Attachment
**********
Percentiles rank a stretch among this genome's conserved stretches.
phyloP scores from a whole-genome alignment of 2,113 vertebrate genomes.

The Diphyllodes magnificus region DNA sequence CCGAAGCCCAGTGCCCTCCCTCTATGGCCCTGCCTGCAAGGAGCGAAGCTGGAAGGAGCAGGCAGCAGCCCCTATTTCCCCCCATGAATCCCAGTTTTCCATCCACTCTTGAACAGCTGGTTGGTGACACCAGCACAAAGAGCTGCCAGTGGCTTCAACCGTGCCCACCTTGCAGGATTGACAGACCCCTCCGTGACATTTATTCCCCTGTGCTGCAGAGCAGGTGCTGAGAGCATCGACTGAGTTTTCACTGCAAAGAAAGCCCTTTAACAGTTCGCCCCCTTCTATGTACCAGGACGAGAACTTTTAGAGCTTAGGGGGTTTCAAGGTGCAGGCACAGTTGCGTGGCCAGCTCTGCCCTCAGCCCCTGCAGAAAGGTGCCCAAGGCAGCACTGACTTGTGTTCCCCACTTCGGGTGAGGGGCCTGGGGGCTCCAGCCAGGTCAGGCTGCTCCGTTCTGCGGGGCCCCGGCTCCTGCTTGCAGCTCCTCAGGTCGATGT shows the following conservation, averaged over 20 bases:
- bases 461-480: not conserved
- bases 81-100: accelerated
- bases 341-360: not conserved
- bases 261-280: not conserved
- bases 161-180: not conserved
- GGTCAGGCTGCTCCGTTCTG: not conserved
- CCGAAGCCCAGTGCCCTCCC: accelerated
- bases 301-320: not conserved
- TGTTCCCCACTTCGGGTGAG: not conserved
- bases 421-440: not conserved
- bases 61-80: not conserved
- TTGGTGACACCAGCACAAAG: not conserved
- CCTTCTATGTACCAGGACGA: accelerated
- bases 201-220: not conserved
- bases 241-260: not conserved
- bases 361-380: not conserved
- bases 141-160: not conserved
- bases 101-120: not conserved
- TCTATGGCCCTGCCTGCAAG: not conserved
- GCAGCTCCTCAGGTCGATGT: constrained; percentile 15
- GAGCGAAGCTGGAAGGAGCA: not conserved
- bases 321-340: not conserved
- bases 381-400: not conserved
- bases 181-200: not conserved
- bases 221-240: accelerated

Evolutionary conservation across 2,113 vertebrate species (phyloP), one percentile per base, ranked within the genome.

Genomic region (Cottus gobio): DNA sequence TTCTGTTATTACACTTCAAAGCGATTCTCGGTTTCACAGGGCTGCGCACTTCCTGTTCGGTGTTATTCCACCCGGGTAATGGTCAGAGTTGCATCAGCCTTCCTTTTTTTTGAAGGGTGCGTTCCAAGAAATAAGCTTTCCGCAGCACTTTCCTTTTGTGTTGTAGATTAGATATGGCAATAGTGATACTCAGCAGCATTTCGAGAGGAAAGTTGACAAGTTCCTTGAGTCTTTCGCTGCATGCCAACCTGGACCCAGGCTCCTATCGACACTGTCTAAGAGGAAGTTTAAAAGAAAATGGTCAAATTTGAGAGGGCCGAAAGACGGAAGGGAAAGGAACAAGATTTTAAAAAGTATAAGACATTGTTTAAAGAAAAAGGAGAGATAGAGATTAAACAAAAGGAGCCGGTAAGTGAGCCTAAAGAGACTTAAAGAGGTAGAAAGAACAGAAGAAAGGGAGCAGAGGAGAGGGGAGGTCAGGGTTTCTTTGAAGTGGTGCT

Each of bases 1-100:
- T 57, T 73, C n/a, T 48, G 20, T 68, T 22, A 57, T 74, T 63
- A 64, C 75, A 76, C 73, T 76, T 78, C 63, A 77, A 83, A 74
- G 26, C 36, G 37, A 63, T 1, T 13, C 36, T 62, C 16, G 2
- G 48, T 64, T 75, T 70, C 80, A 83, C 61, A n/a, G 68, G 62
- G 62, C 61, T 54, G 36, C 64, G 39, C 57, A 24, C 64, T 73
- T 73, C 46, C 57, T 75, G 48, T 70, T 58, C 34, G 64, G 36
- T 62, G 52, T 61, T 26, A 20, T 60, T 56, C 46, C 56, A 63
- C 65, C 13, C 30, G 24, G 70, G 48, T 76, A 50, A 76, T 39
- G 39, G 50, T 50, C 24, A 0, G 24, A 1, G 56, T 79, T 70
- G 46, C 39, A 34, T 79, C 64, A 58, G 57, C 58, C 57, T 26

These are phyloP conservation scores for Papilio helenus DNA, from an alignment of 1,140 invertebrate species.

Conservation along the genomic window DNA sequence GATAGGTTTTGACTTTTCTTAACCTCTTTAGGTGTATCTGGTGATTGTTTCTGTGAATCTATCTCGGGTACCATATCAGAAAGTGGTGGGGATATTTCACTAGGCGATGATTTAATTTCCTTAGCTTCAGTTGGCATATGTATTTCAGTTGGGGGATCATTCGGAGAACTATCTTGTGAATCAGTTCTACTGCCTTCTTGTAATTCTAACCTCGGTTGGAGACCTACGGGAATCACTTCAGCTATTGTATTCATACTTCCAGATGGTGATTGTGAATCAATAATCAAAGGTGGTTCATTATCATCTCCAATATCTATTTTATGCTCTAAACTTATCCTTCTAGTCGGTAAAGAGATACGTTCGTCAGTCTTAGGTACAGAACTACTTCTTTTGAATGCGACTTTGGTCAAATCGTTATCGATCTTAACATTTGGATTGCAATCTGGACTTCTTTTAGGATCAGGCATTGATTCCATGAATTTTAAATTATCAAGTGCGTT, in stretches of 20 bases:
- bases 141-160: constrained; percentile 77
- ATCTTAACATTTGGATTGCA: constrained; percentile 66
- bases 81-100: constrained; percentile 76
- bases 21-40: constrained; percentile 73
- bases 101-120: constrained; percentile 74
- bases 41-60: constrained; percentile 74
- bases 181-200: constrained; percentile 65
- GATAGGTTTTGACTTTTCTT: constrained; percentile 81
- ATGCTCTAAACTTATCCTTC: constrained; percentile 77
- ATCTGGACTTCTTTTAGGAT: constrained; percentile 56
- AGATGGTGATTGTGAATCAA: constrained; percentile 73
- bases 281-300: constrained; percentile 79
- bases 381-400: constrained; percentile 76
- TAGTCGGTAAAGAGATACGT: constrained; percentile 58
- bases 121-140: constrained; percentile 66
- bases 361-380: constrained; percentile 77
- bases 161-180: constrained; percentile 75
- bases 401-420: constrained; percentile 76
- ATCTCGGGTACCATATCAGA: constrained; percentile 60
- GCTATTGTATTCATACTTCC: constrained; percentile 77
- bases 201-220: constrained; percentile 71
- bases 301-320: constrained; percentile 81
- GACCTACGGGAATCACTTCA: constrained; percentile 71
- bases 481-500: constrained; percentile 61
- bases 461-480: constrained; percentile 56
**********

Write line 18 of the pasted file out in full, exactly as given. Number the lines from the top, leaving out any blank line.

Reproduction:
- bases 241-260: not conserved